Westgate confident in future, despite Coyotes soon leaving Gila River Arena

The Westgate Entertainment District was developed to support the NHL Coyotes, who moved to Glendale in 2003. With the team leaving, new attractions, such as PopStroke, a Tiger Woods project, are in the works. (Photo by Harrison Zhang/Cronkite News)

Westgate’s owner says the goal is to transform the entertainment district into an experiential hub. (Photo by Harrison Zhang/Cronkite News)

The Arizona Coyotes are leaving Gila River Arena after the 2021-22 season. They play about 50 games a year there. (Photo by Harrison Zhang/Cronkite News)

PHOENIX – Westgate Entertainment District was developed primarily to accommodate fans attending Arizona Coyotes games at nearby Gila River Arena. For years, however, rumors swirled about the NHL team’s search for a new home and what that might mean for Westgate.

Now, after 18 years as home to Arizona’s NHL team, it’s official: The Coyotes are leaving Glendale after the 2021-22 season, possibly for a new building proposed in Tempe. In August, Glendale announced it is terminating its operating agreement with the team.

But city officials and district tenants say Westgate is ready to flourish without the local hockey team.

“There’s a certain amount of sadness because they’ve been in our community for so long,” Glendale City Manager Kevin Phelps said. “For all of our hockey fans, I’m sure there’s a certain amount of disappointment.”

The Coyotes moved to Glendale in 2003 from America West Arena (now Footprint Center) in downtown Phoenix because the NHL and the Coyotes were unhappy with that arena’s many obstructed-view seats when it was configured for hockey.

That led to development of Gila River Arena near Loop 101 and Glendale Avenue, along with Westgate Entertainment District, designed to provide shopping, dining and nightlife for people coming to the arena and, later, State Farm Stadium, which opened in 2006 and is home to the NFL Arizona Cardinals and college football’s PlayStation Fiesta Bowl.

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Since then, however, Westgate has developed into a prosperous entertainment hub that has been preparing for the possible departure of the Coyotes, who play 41 regular-season home games, a couple of preseason games and – in their good years – a handful of playoff games at the arena each year.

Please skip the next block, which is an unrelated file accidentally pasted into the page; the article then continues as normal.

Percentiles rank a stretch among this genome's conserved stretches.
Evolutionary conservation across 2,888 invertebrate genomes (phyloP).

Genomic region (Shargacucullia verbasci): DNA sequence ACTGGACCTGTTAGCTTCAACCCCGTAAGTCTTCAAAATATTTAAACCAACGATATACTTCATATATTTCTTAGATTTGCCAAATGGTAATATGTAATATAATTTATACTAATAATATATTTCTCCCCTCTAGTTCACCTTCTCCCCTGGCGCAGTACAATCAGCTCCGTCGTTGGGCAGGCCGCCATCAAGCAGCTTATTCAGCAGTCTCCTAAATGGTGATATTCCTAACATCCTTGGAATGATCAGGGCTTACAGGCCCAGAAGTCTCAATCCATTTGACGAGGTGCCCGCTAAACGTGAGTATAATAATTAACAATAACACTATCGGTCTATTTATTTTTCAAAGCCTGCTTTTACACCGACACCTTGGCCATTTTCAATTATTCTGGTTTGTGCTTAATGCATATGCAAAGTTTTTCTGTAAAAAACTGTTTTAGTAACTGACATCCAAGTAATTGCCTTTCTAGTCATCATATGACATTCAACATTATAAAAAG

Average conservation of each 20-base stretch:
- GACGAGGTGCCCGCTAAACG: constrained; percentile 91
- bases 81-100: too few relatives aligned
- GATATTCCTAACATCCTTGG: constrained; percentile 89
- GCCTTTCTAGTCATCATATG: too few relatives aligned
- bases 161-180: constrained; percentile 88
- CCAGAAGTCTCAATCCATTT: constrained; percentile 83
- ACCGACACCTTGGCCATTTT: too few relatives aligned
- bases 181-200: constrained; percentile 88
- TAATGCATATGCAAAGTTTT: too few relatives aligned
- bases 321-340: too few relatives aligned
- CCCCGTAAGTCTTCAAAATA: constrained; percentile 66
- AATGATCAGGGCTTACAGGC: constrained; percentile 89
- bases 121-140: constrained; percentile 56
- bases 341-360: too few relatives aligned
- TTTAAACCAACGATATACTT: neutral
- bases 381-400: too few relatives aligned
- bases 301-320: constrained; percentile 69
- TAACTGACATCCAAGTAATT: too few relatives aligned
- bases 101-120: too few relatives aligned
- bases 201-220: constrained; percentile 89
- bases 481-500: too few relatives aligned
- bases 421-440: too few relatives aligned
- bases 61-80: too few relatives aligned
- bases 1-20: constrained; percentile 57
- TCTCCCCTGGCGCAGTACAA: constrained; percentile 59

“They’ve been talking about moving for years,” Phelps said. “That really kind of forced us to then contemplate, ‘Well, if they do move, what would be our game plan?’”

An economic study commissioned by the city suggested that pivoting from a hockey strategy to a live entertainment strategy would be the best direction for Westgate, the city said.

“What we learned is that, not only would we survive without the Coyotes, but we felt that if we did the things right, we would actually thrive without them being here,” Phelps said.

Along with the lack of a long-term commitment from the Coyotes, the city faced scheduling conflicts for other events at Gila River Arena.

The NHL does not announce its schedule until late April each year for a season that begins in October. The uncertainty of dates the Coyotes would use the building each year made it difficult for Glendale to schedule concerts or other events at Gila River Arena.

According to the study, which was conducted by Phoenix-based research firm Applied Economics, Glendale could easily cover the loss of revenue from Coyotes fans.

“In terms of spending at Westgate only (outside the arena), it would take approximately 20 additional concerts or large other events (with attendance of 10,000 or more) to equal the same amount of sales tax revenues to the city as 43 Coyotes games,” the study said.

Chad Wilford, owner of Fat Tuesday, a Mardi Gras-themed bar with New Orleans style food, is confident his restaurant doesn’t depend on the Coyotes.

“The concerts that will sell out or have larger ticket sales affect our business a lot more than most Coyotes games,” he said. “Most Coyotes games are during the week, and they don’t have the same attendance that a national concert coming to town would.”

Glendale is negotiating with an architectural firm to redesign Gila River Arena, with a focus on enhancing concert experiences.

Over the years, the ownership of the Westgate Entertainment District has changed several times. Currently, Bob Parsons, founder of GoDaddy.com and PXG Golf Clubs, owns Westgate. Under the current ownership, the goal is to transform the district into an experiential hub.

Among the attractions coming to Westgate is a Tiger Woods project, PopStroke. The golfing legend tweeted in May that PopStroke, a TGR Design and Tiger Woods Ventures partnership that designs facilities featuring two 18-hole Woods-designed putting courses along with restaurants, bars and lawn games, will expand to seven new locations – including Westgate by fall 2022.

“The number of new tenants at Westgate speaks to the growing opportunities in the West Valley and the high demand for more entertainment and dining options in this part of town,” said Dan Dahl, director of YAM Properties, the Phoenix commercial real estate firm that manages Westgate. “The area really is booming and continues to foster economic growth and development. Its rapid expansion will only continue to bolster our business.”

Sports Reporter, Phoenix

Valentina Martinez expects to graduate in December 2023 with a bachelor’s degree in sports journalism and Spanish literature and culture. Martinez, who has worked at La Mejor radio as a social media analyst, is working in the Phoenix Sports Bureau.

Harrison Zhang heh-rih-sun z-hang
Sports Digital Producer, Phoenix

Harrison Zhang expects to graduate in May 2022 with a master’s degree in mass communication. Zhang, who is a digital media intern for Sun Devil Athletics, is working in the Phoenix Sports Bureau.

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